[Note: this is the text of my portion of the 2022 SAA panel, Responses to archival fragmentation inside and outside Palestine. You can watch my head on a screen here.]
We’ve heard about the structural and ideological obstacles to liberation for Palestinian archives, and we’ve heard about post-custodial approaches to documenting Palestinian life in diaspora. I’m here to talk through another response to the dispossession and fragmentation of Palestinian history — adhering to the call of Palestinian civil society for boycott and divestment from Israel. It’s my hope that you’ll continue to think about the political economy of archives well after we’re through here.
Professional organizations’ boycotts / SAA precedent
SAA’s Committee on the Status of Women worked for a boycott of states that didn’t ratify ERA. SAA did not move the annual meeting from Chicago in 1980, but SAA moved the annual meeting site in 1982 to Boston, stayed in ERA ratifying states until 1986.
Texas in 2017 banned adoption by LGBTQ people. California invoked AB 1887, which prohibits state funds going toward discriminatory regimes, meaning state archivists could not travel to TX on their employers’ dime. SAA kept conference in Austin in 2019 mainly owing to cancellation fee of $140,000. Council vote was tied, the president cast the deciding vote.
In our sibling organizations, the Association of Asian American Studies endorsed BDS in 2013; first organization to do so.
The American Studies Association moved to hold the BDS line in 2013, with 66% of membership in favor.
But, it only moved to prohibit “formal collaboration” with Israeli universities, or sponsorship by Israeli universities, and also preserved the right of ASA members to travel to Israel and to “disagree” with ASA.
“U.S. scholars are not discouraged under the terms of the boycott from traveling to Israel for academic purposes, provided they are not engaged in a formal partnership with or sponsorship by Israeli academic institutions.”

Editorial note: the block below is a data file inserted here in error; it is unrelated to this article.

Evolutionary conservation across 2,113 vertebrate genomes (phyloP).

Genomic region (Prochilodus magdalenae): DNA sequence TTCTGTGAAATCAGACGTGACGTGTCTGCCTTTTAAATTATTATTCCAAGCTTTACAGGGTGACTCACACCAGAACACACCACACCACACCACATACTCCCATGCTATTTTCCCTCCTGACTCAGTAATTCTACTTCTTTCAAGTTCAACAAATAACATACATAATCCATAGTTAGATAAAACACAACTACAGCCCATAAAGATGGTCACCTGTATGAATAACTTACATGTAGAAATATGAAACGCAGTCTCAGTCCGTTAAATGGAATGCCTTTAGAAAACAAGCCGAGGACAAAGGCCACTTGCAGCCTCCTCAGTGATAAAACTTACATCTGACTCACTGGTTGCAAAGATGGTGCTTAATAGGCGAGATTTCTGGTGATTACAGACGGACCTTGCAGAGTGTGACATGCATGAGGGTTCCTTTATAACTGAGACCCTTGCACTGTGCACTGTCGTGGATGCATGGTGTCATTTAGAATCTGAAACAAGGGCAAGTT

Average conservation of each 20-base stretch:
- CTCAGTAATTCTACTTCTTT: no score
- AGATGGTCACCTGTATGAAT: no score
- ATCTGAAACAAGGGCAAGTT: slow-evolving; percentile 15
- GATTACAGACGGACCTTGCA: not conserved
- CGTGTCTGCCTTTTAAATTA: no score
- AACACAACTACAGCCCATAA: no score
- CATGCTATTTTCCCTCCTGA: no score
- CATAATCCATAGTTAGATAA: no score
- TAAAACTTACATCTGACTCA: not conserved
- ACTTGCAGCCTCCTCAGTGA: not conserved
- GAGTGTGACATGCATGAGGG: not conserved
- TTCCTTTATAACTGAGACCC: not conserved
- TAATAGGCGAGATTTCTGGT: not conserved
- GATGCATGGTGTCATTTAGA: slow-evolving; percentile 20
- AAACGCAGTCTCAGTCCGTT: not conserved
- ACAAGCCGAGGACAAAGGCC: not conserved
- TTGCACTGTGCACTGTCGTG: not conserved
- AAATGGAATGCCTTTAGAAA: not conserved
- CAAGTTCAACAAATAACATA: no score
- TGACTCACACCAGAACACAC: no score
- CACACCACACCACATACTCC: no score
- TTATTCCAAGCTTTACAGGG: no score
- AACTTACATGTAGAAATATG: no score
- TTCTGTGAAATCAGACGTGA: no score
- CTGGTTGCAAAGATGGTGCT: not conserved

Four ASA members sued the organization in 2016, supported by Kenneth Marcus, a Bush and Trump administration figure who specializes in using the 1964 civil rights act to bully Palestinian educators. (His organization is a $200,000 operation that routinely has $400,000 a year in expenses.) The suit was dismissed in 2019. ASA continues to post statements of solidarity with Palestine, here’s 2021.
The executive council of the Native American and Indigenous Studies Association (NAISA) boycotted in 2013. In an act that was similarly non-binding on members.
The Middle East Studies Association moved a BDS resolution in 2021, was passed by referendum of the membership in March of 2022. It has big carve-outs for state anti-BDS laws.
“Whatever new policies and practices will be adopted by MESA as an organization in relation to this resolution will be consistent with MESA’s bylaws as well as relevant US federal, state, and local laws, as the resolution itself states, and as the Board of Directors would be required to do given their fiduciary responsibilities toward the organization.”